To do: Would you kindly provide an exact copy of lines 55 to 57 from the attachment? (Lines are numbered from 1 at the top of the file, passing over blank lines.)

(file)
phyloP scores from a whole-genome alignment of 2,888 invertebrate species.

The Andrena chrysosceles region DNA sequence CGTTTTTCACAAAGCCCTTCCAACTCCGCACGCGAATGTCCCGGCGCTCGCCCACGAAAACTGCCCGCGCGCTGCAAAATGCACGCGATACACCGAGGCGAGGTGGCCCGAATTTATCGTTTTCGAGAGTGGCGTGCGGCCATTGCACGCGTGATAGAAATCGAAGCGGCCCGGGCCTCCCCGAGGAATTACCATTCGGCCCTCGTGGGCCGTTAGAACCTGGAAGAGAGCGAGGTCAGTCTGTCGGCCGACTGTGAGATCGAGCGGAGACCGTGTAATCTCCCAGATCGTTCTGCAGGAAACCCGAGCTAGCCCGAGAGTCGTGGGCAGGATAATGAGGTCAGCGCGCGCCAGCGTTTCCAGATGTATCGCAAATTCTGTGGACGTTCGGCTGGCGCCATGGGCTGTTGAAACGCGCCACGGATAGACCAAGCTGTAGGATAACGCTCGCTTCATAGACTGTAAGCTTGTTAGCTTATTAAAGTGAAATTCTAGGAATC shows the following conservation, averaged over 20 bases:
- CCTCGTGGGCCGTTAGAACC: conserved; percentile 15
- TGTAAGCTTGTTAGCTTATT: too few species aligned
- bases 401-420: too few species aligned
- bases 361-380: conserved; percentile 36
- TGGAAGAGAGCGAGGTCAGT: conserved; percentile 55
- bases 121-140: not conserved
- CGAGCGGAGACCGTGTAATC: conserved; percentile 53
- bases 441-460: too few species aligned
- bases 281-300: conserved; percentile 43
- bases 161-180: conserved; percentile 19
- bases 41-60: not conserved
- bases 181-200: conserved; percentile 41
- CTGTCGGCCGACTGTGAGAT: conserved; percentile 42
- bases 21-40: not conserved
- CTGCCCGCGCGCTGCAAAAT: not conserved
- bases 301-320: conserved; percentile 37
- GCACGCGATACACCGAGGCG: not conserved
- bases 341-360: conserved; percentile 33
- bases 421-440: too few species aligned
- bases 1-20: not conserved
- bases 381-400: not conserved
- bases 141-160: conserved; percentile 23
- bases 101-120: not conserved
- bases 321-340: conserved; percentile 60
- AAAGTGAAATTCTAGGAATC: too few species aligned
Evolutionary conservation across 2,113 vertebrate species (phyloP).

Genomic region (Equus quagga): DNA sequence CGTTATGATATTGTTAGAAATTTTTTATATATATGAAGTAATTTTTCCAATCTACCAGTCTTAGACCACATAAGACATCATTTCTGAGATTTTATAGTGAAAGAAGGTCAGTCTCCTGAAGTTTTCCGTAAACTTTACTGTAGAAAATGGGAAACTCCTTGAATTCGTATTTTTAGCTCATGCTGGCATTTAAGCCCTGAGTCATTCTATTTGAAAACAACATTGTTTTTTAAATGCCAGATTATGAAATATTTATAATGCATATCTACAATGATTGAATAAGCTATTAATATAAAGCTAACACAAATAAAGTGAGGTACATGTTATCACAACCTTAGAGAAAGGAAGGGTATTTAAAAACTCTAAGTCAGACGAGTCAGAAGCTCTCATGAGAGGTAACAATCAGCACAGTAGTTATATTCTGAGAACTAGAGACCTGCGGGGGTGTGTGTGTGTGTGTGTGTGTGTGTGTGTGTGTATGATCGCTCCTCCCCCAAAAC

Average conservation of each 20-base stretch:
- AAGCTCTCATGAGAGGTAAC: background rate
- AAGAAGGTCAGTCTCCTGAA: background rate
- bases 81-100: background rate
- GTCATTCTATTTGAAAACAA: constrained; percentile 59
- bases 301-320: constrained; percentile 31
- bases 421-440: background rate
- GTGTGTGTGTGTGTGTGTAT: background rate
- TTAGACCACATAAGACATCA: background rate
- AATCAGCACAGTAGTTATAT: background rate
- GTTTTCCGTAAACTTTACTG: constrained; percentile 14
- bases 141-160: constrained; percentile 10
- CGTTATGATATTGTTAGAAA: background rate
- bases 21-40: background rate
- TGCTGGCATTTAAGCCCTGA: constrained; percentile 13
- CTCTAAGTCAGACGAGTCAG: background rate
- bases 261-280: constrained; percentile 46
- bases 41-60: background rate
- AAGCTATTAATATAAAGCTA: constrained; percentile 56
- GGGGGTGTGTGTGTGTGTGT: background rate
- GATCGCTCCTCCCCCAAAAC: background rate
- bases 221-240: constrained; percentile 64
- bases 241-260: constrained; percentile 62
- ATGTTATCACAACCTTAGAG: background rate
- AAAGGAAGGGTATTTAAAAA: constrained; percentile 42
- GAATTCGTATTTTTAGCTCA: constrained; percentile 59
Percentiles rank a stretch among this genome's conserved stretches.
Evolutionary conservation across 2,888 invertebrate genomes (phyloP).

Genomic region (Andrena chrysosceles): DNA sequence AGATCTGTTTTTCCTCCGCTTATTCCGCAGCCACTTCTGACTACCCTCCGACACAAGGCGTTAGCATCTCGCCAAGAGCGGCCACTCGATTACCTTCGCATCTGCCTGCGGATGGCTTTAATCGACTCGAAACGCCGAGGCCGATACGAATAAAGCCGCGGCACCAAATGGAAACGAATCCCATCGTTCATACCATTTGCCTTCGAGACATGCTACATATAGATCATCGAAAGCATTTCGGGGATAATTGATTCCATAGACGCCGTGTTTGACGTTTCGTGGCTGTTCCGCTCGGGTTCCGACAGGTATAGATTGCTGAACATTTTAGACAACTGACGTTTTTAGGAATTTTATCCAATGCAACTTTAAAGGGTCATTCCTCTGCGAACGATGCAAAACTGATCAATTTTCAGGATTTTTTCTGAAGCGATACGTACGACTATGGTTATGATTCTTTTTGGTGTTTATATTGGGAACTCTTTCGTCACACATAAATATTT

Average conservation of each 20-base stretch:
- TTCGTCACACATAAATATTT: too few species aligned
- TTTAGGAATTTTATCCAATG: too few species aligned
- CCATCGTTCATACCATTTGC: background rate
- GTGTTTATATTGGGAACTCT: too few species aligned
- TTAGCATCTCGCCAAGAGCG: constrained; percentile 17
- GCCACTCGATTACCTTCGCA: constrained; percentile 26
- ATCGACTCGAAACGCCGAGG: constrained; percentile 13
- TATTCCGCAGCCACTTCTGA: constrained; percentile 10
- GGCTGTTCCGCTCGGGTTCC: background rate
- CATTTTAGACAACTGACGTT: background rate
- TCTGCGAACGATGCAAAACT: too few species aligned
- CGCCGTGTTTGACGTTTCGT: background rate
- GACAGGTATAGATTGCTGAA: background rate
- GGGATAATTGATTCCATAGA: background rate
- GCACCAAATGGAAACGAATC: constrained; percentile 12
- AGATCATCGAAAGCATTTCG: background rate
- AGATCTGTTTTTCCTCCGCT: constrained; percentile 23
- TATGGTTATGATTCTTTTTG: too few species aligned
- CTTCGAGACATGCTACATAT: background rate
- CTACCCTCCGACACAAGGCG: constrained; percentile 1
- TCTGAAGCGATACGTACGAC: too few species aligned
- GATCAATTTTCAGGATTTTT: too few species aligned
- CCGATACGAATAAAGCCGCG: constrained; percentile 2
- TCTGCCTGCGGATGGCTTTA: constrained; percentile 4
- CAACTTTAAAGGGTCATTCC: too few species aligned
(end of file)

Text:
- GAATTCGTATTTTTAGCTCA: constrained; percentile 59
Percentiles rank a stretch among this genome's conserved stretches.
Evolutionary conservation across 2,888 invertebrate genomes (phyloP).